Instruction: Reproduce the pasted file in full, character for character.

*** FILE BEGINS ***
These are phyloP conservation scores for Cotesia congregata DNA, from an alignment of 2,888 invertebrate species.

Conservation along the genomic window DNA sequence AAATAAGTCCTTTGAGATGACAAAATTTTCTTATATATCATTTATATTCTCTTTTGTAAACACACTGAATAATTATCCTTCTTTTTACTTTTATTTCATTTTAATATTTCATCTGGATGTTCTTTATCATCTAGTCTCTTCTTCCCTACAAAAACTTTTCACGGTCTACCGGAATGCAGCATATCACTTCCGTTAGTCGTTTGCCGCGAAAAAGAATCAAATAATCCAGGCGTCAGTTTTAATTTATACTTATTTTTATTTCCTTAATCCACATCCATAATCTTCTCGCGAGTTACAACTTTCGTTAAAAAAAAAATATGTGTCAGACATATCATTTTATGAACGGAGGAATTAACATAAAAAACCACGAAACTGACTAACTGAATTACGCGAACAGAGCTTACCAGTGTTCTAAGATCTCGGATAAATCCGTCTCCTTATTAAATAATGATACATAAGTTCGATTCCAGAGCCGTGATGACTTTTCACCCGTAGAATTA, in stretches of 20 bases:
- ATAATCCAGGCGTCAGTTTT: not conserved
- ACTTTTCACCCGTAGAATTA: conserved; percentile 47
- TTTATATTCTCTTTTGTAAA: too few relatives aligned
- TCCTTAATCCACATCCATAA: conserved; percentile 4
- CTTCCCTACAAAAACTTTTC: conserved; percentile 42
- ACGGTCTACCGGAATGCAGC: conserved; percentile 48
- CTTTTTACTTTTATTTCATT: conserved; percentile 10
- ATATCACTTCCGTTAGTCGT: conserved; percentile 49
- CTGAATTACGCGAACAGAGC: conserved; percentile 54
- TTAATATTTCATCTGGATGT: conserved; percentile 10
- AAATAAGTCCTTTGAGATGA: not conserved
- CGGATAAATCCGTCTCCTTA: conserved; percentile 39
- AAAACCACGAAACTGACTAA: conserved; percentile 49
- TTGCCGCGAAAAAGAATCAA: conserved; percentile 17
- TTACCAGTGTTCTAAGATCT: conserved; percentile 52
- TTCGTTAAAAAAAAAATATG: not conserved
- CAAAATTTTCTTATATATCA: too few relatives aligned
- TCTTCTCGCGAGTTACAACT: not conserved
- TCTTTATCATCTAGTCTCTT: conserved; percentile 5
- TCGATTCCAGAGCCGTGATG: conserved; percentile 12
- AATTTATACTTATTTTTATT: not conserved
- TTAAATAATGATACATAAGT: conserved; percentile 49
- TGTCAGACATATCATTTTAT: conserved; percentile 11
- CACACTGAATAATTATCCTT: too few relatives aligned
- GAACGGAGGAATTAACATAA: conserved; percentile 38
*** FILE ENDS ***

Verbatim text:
These are phyloP conservation scores for Cotesia congregata DNA, from an alignment of 2,888 invertebrate species.

Conservation along the genomic window DNA sequence AAATAAGTCCTTTGAGATGACAAAATTTTCTTATATATCATTTATATTCTCTTTTGTAAACACACTGAATAATTATCCTTCTTTTTACTTTTATTTCATTTTAATATTTCATCTGGATGTTCTTTATCATCTAGTCTCTTCTTCCCTACAAAAACTTTTCACGGTCTACCGGAATGCAGCATATCACTTCCGTTAGTCGTTTGCCGCGAAAAAGAATCAAATAATCCAGGCGTCAGTTTTAATTTATACTTATTTTTATTTCCTTAATCCACATCCATAATCTTCTCGCGAGTTACAACTTTCGTTAAAAAAAAAATATGTGTCAGACATATCATTTTATGAACGGAGGAATTAACATAAAAAACCACGAAACTGACTAACTGAATTACGCGAACAGAGCTTACCAGTGTTCTAAGATCTCGGATAAATCCGTCTCCTTATTAAATAATGATACATAAGTTCGATTCCAGAGCCGTGATGACTTTTCACCCGTAGAATTA, in stretches of 20 bases:
- ATAATCCAGGCGTCAGTTTT: not conserved
- ACTTTTCACCCGTAGAATTA: conserved; percentile 47
- TTTATATTCTCTTTTGTAAA: too few relatives aligned
- TCCTTAATCCACATCCATAA: conserved; percentile 4
- CTTCCCTACAAAAACTTTTC: conserved; percentile 42
- ACGGTCTACCGGAATGCAGC: conserved; percentile 48
- CTTTTTACTTTTATTTCATT: conserved; percentile 10
- ATATCACTTCCGTTAGTCGT: conserved; percentile 49
- CTGAATTACGCGAACAGAGC: conserved; percentile 54
- TTAATATTTCATCTGGATGT: conserved; percentile 10
- AAATAAGTCCTTTGAGATGA: not conserved
- CGGATAAATCCGTCTCCTTA: conserved; percentile 39
- AAAACCACGAAACTGACTAA: conserved; percentile 49
- TTGCCGCGAAAAAGAATCAA: conserved; percentile 17
- TTACCAGTGTTCTAAGATCT: conserved; percentile 52
- TTCGTTAAAAAAAAAATATG: not conserved
- CAAAATTTTCTTATATATCA: too few relatives aligned
- TCTTCTCGCGAGTTACAACT: not conserved
- TCTTTATCATCTAGTCTCTT: conserved; percentile 5
- TCGATTCCAGAGCCGTGATG: conserved; percentile 12
- AATTTATACTTATTTTTATT: not conserved
- TTAAATAATGATACATAAGT: conserved; percentile 49
- TGTCAGACATATCATTTTAT: conserved; percentile 11
- CACACTGAATAATTATCCTT: too few relatives aligned
- GAACGGAGGAATTAACATAA: conserved; percentile 38